In the first three of seven large oil paintings, three characters, two men and a woman in dressy casual garb, are engaged in trading places as the burden the others must carry. In the first, “Exit Strategy, No. 1”, the two men are carrying the woman; in the second, “Once Removed”, one man and the woman carry the other man; and in the third, “Exit Strategy, No. 2”, the logical remaining combination occurs.
When three characters are engaged in an activity, a narrative is implied. But in this case, there is no further progression of these images, so any narrative is stalled.
Perhaps because this game can go no further, Eltringham has had to devise new games to continue the series. So in “Overarching,” we see two ballet dancers in an arch formation; in “Third Down”, six identical women in pink suits and high-heeled shoes are facing off in a line of scrimmage. This football position is slightly altered in “Texas Two Step”, in which two identical men in western-type clothing and cowboy boots, take the same position but are back to back. Finally, in “Training Camp”, the chosen game is leap-frog, in which men are crouched and women are doing the leaping.
What is the theme that runs through all these works? Aside from the first three, it cannot be anything to do with a “burden”. And surely it is not simply the joke of inappropriate dress for game time. The figures might suggest humiliating or uncomfortable positions enforced by powers outside the frame. The games might reference corporate training sessions where up and coming young executives are tested for undisclosed traits. But what really holds these works together is the way they are painted.
Every work seems to have been created from photographs taken inside and using harsh, studio lighting. They are consistently lit from the left side, casting dark shadows to the right. The characters are then placed in the center of an open green field, bordered by dark trees against a deep twilight blue sky. The effect of the studio lighting is to make us feel that there is a spotlight on the figures. A night game?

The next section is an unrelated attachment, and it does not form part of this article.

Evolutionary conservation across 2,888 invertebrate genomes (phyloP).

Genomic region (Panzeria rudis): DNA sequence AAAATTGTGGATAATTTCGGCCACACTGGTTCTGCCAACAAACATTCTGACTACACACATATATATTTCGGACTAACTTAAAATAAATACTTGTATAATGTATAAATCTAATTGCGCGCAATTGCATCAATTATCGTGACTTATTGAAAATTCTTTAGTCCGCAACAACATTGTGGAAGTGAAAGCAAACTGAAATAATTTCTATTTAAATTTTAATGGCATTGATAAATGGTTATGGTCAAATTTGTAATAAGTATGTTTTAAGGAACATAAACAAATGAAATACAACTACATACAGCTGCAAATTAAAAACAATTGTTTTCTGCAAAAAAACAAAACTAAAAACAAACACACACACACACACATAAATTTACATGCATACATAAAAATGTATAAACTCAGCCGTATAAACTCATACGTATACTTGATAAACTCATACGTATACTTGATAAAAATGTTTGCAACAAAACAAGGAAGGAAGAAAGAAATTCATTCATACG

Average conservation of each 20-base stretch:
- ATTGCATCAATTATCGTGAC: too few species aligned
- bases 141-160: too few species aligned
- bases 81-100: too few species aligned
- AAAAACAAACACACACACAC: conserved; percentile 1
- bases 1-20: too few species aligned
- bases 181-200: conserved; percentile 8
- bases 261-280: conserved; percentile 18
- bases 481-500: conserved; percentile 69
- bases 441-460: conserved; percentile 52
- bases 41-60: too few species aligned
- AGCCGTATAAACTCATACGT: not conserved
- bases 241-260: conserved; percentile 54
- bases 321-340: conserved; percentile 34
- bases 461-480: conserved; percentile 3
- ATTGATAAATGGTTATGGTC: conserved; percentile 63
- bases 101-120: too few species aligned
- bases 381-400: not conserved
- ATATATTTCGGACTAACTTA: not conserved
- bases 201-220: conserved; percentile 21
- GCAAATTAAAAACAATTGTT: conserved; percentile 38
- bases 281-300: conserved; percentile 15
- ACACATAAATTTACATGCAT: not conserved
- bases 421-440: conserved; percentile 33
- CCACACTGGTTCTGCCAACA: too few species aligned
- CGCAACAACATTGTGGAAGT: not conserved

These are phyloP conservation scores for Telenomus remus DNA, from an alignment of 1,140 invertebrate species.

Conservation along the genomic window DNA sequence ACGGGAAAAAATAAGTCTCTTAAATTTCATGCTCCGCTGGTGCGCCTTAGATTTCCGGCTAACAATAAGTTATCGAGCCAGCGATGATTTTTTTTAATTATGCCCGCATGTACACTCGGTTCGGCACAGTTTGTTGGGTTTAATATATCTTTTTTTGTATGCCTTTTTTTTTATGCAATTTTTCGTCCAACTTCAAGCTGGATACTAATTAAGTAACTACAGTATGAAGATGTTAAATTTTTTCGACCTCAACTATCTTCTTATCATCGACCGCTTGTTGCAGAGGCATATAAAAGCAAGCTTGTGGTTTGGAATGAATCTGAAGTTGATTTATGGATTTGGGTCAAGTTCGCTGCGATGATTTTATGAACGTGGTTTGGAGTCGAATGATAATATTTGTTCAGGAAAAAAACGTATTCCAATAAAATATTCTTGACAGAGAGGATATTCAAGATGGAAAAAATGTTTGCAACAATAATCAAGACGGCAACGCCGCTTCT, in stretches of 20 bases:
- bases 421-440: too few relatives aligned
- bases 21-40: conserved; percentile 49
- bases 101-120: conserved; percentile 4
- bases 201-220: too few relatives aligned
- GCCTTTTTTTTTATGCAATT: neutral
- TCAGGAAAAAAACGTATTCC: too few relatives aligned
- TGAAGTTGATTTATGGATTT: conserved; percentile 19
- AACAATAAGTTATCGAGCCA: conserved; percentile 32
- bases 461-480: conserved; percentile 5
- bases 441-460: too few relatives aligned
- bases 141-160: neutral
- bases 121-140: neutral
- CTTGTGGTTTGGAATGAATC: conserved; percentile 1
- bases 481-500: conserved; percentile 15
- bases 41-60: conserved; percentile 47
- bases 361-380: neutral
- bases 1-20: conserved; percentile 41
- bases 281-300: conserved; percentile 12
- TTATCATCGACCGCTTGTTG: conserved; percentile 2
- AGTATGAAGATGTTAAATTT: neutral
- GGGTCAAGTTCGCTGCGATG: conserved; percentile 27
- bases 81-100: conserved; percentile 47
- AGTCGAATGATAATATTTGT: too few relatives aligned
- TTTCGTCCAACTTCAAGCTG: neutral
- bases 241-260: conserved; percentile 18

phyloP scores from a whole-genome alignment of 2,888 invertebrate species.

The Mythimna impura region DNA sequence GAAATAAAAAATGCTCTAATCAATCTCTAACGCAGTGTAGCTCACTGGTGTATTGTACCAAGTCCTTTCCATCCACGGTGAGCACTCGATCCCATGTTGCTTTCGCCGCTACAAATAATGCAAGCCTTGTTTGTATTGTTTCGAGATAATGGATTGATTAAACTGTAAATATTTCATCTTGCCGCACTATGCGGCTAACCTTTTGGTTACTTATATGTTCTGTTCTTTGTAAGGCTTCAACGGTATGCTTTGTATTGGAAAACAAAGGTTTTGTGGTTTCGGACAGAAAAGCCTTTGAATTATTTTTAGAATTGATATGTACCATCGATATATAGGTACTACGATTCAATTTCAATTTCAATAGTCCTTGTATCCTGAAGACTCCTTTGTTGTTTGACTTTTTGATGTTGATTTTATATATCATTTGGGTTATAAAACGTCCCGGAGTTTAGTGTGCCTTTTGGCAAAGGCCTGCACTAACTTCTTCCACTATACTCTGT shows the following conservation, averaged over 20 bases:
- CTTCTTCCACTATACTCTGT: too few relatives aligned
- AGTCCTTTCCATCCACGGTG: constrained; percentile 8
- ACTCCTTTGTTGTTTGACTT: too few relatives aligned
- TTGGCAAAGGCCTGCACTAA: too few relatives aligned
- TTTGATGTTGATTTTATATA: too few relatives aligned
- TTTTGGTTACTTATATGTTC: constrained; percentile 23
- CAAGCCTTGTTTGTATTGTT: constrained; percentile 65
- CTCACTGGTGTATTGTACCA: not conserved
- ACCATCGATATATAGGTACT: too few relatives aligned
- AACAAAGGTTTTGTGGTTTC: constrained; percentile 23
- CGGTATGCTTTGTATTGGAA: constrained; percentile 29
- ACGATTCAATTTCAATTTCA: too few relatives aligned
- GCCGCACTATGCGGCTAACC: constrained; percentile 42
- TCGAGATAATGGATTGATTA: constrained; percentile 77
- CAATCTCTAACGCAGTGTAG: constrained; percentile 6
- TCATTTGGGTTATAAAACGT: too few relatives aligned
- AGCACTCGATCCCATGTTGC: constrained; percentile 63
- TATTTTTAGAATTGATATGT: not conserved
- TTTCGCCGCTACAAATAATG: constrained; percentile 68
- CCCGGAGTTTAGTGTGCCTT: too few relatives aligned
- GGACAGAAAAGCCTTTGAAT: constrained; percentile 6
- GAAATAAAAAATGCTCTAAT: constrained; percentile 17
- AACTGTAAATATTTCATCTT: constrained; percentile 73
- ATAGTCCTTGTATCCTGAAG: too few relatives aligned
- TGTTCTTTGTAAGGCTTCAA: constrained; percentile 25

The paint handling is something often referred to as “painterly photo-realism.” This is both attractive and repulsive. It attracts because it shows a level of skill and it repulses, strangely, for the same reason: its facility. The scale and the speed with which these paintings were made (all between 5-7’ and all done in 2007) ensures a sketchy quality.
Paul Valéry wrote that the purpose of criticism is to discover what the artist intended, and see how well he had achieved those intentions. In these days, it is not up to the critic to try to discover what the artist intends, because all artists hand out “artist statements.” But artist’s statements, like all statements, are open to interpretation and usually leave us where we began, looking at the paintings.
In his statement, Eltringham writes: “...What interests me is what happens to us within our allotted space. We have all been given boundaries and directions to follow. We share a finite world. A world driven by chance. This is both paralyzing and liberating. Hence we look for security. Instructions are given; there is no need for panic. Are we blind?”
Games played by clones in an empty field without direction, without communication, without hope (which serves us through Chance). There is paralysis here, but no sign of liberation. It is the security of a concentration camp. Instructions are internalized. The clones are self-censored. Even panic is forbidden. This is a frightful and dystopic vision. The paint handling and the content are in tune.
‘Take the Burden is at Pinnacle Gallery, 320 E. Liberty St., through Oct. 7.
Bertha Husband graduated from the Ruskin School of Fine Art at Oxford University and has an MFA from the School of the Art Institute of Chicago.
She has been writring art criticism for over 20 years in publications that include Chicago Reader, Art Papers, Third Text and Left Curve.